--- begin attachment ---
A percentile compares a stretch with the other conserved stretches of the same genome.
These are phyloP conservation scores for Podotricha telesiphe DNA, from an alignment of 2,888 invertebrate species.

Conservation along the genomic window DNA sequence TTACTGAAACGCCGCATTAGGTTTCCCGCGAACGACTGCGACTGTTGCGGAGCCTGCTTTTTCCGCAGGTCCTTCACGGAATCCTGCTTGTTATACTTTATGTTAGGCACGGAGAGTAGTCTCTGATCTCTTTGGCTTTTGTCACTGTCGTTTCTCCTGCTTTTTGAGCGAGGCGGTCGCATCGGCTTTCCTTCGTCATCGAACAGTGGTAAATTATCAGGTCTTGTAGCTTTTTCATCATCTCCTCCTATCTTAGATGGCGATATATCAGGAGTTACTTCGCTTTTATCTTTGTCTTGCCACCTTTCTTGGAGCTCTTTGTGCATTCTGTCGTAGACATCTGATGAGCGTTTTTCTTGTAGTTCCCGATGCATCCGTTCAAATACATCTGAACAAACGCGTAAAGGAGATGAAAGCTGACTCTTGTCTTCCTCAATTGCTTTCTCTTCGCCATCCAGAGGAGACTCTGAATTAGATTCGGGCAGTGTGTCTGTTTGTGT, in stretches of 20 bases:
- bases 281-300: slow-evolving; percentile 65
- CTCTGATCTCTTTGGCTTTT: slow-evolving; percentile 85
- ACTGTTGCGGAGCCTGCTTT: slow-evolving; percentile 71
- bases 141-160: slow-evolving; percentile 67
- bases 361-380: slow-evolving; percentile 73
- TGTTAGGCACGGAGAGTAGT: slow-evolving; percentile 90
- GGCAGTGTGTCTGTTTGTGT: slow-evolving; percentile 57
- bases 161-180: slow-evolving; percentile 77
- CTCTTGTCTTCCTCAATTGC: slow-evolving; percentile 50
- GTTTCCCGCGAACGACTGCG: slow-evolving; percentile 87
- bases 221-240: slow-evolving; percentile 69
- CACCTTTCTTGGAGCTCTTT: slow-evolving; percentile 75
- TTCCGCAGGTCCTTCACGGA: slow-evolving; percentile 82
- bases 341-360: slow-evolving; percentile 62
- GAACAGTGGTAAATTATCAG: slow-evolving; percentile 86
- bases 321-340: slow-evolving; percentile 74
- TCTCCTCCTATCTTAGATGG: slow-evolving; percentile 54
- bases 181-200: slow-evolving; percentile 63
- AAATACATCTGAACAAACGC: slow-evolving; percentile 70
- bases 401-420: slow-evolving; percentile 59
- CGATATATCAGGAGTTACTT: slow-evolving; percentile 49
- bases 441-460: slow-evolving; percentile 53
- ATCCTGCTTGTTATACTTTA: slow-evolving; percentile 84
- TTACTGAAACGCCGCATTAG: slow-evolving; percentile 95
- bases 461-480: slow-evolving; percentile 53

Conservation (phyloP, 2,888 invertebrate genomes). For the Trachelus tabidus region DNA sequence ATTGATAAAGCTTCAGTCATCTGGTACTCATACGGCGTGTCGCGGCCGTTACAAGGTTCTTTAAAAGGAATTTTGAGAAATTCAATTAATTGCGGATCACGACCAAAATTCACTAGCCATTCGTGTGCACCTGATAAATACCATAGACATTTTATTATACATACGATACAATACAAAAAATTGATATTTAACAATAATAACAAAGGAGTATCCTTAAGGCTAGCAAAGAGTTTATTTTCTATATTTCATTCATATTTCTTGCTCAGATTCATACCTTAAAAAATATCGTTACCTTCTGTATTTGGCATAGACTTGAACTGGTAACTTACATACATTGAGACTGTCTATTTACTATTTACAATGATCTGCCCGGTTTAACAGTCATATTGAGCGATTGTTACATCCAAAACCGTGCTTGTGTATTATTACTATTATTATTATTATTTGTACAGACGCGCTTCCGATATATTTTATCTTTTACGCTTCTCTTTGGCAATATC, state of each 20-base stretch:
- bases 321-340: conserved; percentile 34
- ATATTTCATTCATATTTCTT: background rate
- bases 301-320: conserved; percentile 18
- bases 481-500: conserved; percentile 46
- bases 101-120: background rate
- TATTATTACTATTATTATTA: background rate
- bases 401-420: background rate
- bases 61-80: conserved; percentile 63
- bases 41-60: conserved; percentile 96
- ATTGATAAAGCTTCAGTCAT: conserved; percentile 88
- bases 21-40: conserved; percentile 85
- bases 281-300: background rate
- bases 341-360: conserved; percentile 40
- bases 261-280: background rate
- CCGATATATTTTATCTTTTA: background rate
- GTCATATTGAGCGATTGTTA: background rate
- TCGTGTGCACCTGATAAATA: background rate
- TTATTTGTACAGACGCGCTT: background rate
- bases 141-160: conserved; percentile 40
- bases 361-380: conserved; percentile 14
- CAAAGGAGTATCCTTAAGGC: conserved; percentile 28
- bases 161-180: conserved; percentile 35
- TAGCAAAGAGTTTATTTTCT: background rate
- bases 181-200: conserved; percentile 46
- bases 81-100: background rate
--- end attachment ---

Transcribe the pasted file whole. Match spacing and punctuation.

A percentile compares a stretch with the other conserved stretches of the same genome.
These are phyloP conservation scores for Podotricha telesiphe DNA, from an alignment of 2,888 invertebrate species.

Conservation along the genomic window DNA sequence TTACTGAAACGCCGCATTAGGTTTCCCGCGAACGACTGCGACTGTTGCGGAGCCTGCTTTTTCCGCAGGTCCTTCACGGAATCCTGCTTGTTATACTTTATGTTAGGCACGGAGAGTAGTCTCTGATCTCTTTGGCTTTTGTCACTGTCGTTTCTCCTGCTTTTTGAGCGAGGCGGTCGCATCGGCTTTCCTTCGTCATCGAACAGTGGTAAATTATCAGGTCTTGTAGCTTTTTCATCATCTCCTCCTATCTTAGATGGCGATATATCAGGAGTTACTTCGCTTTTATCTTTGTCTTGCCACCTTTCTTGGAGCTCTTTGTGCATTCTGTCGTAGACATCTGATGAGCGTTTTTCTTGTAGTTCCCGATGCATCCGTTCAAATACATCTGAACAAACGCGTAAAGGAGATGAAAGCTGACTCTTGTCTTCCTCAATTGCTTTCTCTTCGCCATCCAGAGGAGACTCTGAATTAGATTCGGGCAGTGTGTCTGTTTGTGT, in stretches of 20 bases:
- bases 281-300: slow-evolving; percentile 65
- CTCTGATCTCTTTGGCTTTT: slow-evolving; percentile 85
- ACTGTTGCGGAGCCTGCTTT: slow-evolving; percentile 71
- bases 141-160: slow-evolving; percentile 67
- bases 361-380: slow-evolving; percentile 73
- TGTTAGGCACGGAGAGTAGT: slow-evolving; percentile 90
- GGCAGTGTGTCTGTTTGTGT: slow-evolving; percentile 57
- bases 161-180: slow-evolving; percentile 77
- CTCTTGTCTTCCTCAATTGC: slow-evolving; percentile 50
- GTTTCCCGCGAACGACTGCG: slow-evolving; percentile 87
- bases 221-240: slow-evolving; percentile 69
- CACCTTTCTTGGAGCTCTTT: slow-evolving; percentile 75
- TTCCGCAGGTCCTTCACGGA: slow-evolving; percentile 82
- bases 341-360: slow-evolving; percentile 62
- GAACAGTGGTAAATTATCAG: slow-evolving; percentile 86
- bases 321-340: slow-evolving; percentile 74
- TCTCCTCCTATCTTAGATGG: slow-evolving; percentile 54
- bases 181-200: slow-evolving; percentile 63
- AAATACATCTGAACAAACGC: slow-evolving; percentile 70
- bases 401-420: slow-evolving; percentile 59
- CGATATATCAGGAGTTACTT: slow-evolving; percentile 49
- bases 441-460: slow-evolving; percentile 53
- ATCCTGCTTGTTATACTTTA: slow-evolving; percentile 84
- TTACTGAAACGCCGCATTAG: slow-evolving; percentile 95
- bases 461-480: slow-evolving; percentile 53

Conservation (phyloP, 2,888 invertebrate genomes). For the Trachelus tabidus region DNA sequence ATTGATAAAGCTTCAGTCATCTGGTACTCATACGGCGTGTCGCGGCCGTTACAAGGTTCTTTAAAAGGAATTTTGAGAAATTCAATTAATTGCGGATCACGACCAAAATTCACTAGCCATTCGTGTGCACCTGATAAATACCATAGACATTTTATTATACATACGATACAATACAAAAAATTGATATTTAACAATAATAACAAAGGAGTATCCTTAAGGCTAGCAAAGAGTTTATTTTCTATATTTCATTCATATTTCTTGCTCAGATTCATACCTTAAAAAATATCGTTACCTTCTGTATTTGGCATAGACTTGAACTGGTAACTTACATACATTGAGACTGTCTATTTACTATTTACAATGATCTGCCCGGTTTAACAGTCATATTGAGCGATTGTTACATCCAAAACCGTGCTTGTGTATTATTACTATTATTATTATTATTTGTACAGACGCGCTTCCGATATATTTTATCTTTTACGCTTCTCTTTGGCAATATC, state of each 20-base stretch:
- bases 321-340: conserved; percentile 34
- ATATTTCATTCATATTTCTT: background rate
- bases 301-320: conserved; percentile 18
- bases 481-500: conserved; percentile 46
- bases 101-120: background rate
- TATTATTACTATTATTATTA: background rate
- bases 401-420: background rate
- bases 61-80: conserved; percentile 63
- bases 41-60: conserved; percentile 96
- ATTGATAAAGCTTCAGTCAT: conserved; percentile 88
- bases 21-40: conserved; percentile 85
- bases 281-300: background rate
- bases 341-360: conserved; percentile 40
- bases 261-280: background rate
- CCGATATATTTTATCTTTTA: background rate
- GTCATATTGAGCGATTGTTA: background rate
- TCGTGTGCACCTGATAAATA: background rate
- TTATTTGTACAGACGCGCTT: background rate
- bases 141-160: conserved; percentile 40
- bases 361-380: conserved; percentile 14
- CAAAGGAGTATCCTTAAGGC: conserved; percentile 28
- bases 161-180: conserved; percentile 35
- TAGCAAAGAGTTTATTTTCT: background rate
- bases 181-200: conserved; percentile 46
- bases 81-100: background rate